Antique Blunderbuss and rust under varhish
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Thread: Antique Blunderbuss and rust under varhish

  1. #1
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    Default Antique Blunderbuss and rust under varhish

    Hi All, First post so if it is the wrong place or any other violations my apologies!

    I have a late 19th century blunderbuss I bought a while ago. It was my first purchase and I likely overpaid etc but live and learn... It appears that is was covered in some type of varnish, over the entire piece wood / metal. There is now some light surface rust under (it appears) the varnish, and on some of the few non varnished surfaces. Ideally I would like to remove the varnish / rust of the metal and possibly the wood ( and just oil it - or what ever is best). Any suggestions on how to do this without removing the patina or reducing value? here are some pics it.

    Thanks


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  2. #2
    Senior Member LRDGCO's Avatar
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    Welcome!

    So, what you have there is most likely a late 18th century or early 19th Century firearm known as a dragon, a type of blunderbuss particularly favored for maritime use. From the photos, that appears to be a brass barrel, correct? If so, that further suggests a naval or maritime origin. Do you know whether it's original or an aged reproduction?

    What's the plan? I would discourage much in the way of use. A brass barrel of unknown age is not something I'd be willing to light off 3 drams or so of black powder in...

    There does appear to be some light surface rust on the lock work where the protective lacquer has worn away or was not applied. Some judicious use of steel wool followed by Barricade, for example, should solve that. Other pieces of the lock work seem quite rusty under the lacquer. And the brass barrel seems to have been hit with the lacquer too. Getting that off isn't too hard, but, again, what's the plan? If it's to be a wall hanger, stopping further rust on the non-lacquered bits would be a good place to stop, or that and clean off the brass. If we knew it were a genuine late 18th early 19th Century piece, I would say stabilize the rust and leave it at that. If it's some kind of reproduction, by all means, go to town with the methylated spirits and phosphoric acid, plum brown the lock work and clean off the brass.
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  3. #3
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    Agree with LRDGCO it all depends upon if it is original in which case if you do too much removal of the panting you will devalue the piece and some history will be lost.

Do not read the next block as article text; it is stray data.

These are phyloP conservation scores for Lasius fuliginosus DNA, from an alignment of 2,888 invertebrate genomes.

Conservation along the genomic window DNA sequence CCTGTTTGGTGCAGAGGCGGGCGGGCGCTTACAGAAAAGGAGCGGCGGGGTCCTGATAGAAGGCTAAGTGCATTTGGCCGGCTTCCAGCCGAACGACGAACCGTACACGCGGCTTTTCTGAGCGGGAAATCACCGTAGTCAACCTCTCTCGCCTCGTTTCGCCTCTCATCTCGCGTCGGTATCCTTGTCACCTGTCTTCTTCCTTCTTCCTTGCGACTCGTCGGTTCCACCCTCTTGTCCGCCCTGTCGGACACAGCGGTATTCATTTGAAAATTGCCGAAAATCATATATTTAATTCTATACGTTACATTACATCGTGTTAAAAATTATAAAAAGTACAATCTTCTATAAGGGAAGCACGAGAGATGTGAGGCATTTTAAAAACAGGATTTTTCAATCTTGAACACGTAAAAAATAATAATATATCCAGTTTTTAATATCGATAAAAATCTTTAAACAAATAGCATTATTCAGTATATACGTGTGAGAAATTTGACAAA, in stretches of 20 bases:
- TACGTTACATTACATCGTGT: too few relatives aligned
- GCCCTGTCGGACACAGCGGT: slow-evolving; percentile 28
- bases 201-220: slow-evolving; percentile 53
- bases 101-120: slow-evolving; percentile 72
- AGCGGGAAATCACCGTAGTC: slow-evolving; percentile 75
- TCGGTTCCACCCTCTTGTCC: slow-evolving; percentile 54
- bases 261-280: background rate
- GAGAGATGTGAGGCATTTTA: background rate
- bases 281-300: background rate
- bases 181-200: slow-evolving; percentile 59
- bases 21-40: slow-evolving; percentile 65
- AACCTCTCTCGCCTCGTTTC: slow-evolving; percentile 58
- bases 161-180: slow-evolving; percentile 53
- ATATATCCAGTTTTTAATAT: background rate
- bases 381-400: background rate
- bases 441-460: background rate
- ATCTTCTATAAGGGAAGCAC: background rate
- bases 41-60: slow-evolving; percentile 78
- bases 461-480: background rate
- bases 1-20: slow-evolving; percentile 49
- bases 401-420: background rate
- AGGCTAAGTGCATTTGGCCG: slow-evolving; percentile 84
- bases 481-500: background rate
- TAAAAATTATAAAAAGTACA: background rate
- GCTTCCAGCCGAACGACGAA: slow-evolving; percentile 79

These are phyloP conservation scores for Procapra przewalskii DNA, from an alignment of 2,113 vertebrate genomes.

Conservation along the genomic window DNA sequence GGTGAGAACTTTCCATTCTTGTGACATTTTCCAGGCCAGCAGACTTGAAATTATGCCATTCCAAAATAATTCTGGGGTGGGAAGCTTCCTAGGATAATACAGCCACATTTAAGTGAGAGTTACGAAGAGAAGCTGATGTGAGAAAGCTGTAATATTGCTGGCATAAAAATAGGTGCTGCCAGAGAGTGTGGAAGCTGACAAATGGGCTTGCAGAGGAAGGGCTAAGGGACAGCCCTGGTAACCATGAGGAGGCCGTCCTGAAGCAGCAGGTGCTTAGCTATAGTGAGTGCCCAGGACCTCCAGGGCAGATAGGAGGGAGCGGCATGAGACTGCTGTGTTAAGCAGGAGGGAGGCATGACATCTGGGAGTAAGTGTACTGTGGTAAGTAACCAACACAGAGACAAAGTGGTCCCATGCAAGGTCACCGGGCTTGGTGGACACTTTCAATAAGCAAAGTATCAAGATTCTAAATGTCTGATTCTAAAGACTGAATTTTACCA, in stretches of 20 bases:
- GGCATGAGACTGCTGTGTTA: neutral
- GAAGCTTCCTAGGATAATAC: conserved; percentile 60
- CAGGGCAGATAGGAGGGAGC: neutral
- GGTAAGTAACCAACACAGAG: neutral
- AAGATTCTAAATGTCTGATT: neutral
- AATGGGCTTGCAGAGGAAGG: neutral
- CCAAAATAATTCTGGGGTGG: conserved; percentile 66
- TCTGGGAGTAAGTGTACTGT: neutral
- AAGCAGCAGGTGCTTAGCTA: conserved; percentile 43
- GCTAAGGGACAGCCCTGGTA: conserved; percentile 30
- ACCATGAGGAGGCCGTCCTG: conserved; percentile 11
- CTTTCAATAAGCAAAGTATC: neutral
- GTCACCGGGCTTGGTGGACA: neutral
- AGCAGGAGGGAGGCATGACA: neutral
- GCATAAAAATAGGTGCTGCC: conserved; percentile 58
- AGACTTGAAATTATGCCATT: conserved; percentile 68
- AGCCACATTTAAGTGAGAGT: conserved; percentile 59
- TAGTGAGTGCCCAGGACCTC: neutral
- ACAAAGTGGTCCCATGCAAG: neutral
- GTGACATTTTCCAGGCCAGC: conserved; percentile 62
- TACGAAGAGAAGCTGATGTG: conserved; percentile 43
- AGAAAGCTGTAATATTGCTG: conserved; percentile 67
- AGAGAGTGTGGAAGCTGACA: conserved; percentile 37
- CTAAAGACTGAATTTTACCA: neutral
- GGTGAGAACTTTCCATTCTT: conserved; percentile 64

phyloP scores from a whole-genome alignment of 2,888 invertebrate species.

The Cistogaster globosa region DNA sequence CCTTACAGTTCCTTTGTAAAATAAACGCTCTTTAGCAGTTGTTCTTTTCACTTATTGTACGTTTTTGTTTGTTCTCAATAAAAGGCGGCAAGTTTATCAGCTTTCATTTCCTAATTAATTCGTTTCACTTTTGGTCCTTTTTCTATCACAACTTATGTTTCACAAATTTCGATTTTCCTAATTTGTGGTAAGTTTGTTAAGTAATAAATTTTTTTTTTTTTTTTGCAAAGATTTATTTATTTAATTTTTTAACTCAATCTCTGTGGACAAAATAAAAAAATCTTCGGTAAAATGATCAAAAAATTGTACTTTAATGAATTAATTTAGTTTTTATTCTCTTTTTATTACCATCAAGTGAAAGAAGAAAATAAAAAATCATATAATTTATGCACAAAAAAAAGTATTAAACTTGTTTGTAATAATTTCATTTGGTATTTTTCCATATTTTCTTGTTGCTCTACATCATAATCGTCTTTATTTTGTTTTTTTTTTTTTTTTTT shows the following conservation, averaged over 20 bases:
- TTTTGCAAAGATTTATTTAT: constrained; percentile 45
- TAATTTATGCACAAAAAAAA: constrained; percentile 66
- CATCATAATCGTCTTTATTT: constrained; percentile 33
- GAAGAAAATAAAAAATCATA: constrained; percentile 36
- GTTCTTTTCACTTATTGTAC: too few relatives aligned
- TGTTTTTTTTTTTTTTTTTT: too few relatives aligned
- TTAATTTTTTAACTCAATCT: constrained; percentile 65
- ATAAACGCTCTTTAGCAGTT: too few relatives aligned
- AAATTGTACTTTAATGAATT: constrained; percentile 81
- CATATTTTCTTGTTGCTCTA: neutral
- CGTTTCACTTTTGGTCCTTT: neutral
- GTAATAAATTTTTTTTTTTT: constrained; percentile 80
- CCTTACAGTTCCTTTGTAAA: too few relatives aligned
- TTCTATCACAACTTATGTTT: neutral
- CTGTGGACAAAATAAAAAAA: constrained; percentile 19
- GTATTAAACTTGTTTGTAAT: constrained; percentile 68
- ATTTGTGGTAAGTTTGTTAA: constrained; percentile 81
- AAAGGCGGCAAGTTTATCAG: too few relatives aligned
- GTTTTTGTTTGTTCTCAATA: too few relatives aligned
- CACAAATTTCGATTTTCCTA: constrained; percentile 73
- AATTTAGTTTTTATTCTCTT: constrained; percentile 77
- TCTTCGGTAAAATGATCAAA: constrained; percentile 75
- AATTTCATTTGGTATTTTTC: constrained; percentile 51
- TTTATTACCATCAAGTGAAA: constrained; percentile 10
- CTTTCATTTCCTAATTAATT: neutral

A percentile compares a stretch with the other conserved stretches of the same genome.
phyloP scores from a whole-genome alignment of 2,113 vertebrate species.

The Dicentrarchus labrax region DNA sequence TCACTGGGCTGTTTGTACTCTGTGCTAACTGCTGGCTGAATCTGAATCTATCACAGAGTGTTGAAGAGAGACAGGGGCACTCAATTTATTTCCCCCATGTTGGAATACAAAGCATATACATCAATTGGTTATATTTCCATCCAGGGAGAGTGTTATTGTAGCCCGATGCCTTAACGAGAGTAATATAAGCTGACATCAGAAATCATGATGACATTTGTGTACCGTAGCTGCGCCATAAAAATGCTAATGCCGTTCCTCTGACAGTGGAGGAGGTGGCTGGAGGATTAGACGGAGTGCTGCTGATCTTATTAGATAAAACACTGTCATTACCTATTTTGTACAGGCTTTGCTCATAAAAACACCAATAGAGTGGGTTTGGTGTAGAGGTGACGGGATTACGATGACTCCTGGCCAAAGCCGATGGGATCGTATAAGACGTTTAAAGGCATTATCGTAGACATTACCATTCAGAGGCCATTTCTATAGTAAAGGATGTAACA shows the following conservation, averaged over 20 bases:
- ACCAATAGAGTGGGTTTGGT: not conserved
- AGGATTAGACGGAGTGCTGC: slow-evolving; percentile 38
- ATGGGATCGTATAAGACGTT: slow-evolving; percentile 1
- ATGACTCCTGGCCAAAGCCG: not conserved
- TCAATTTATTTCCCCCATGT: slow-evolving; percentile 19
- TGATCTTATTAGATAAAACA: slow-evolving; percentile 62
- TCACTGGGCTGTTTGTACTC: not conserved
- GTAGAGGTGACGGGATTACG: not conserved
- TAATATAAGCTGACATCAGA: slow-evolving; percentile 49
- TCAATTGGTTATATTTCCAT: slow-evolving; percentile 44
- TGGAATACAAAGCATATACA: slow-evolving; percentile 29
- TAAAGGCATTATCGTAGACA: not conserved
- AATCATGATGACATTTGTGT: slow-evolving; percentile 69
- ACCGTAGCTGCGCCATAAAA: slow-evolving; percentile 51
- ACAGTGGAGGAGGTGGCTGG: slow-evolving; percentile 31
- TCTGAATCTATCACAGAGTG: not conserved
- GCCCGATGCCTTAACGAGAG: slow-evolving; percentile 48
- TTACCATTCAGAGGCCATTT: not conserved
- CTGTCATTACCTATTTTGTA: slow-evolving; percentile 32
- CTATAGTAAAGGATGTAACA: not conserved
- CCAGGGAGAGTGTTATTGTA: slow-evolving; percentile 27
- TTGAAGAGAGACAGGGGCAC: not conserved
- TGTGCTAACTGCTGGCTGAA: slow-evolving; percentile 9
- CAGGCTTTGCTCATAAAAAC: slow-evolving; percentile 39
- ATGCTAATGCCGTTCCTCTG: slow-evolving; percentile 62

If it is an old reproduction and not worth as much and has no sentimental value,
    tear it down to bare wood and metal and refinish/ restore to your hearts content
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  5. #4
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    Lott made reproduction blunderbuss guns, the gun has no historic value and the patina is fake.
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    Senior Member square target2's Avatar
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    Quote Originally Posted by RMLamp View Post
    Lott made reproduction blunderbuss guns, the gun has no historic value and the patina is fake.

    When i looked at this yesterday i thought the two lock screws looked modern but the rest to me looked old so i didn't comment.
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    Just for grins and giggles, what did you pay for it.
    We will not judge you, just would like to know.

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    AZHerper NGF Addict! gvaldeg1's Avatar
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    I have looked at a couple of sites where Lott brass barreled blunderbusses sold for about 500 bucks.
    NRA MEMBER

  9. #8
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    HI Everyone thanks for the advice. So that was one of those purchases that I started to regret on the drive home...doesn't happen often, but we all have those moments. The Seller (antique market) had it listed as a 1873 "High quality" Blunderbuss, paid about 1000 for it (CND), I had a small inheritance of a couple thousand bucks burning a hole in my pocket. I usually wait and debate these kind of purchases, research etc. I'm better with Bayonets and swords - always wanted a flintlock, got one.... On the up side I can clean it up with out ruining it's value!

    Here are a couple pics of a pistol I also got at the same time, this one I feel better about, paid $500 for. It was listed as a "1865 French Gentleman's pistol" If anyone has some thoughts on this let me know, no rust on this guy!

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    For some real expert advice on what you have there are 2 forums that specialize in muzzle loading firearms.
    The Muzzle Loader Forum.
    The American Longrifle forum.
    The later deals only with American guns.
    They helped me build my first flintlock.
    Good people

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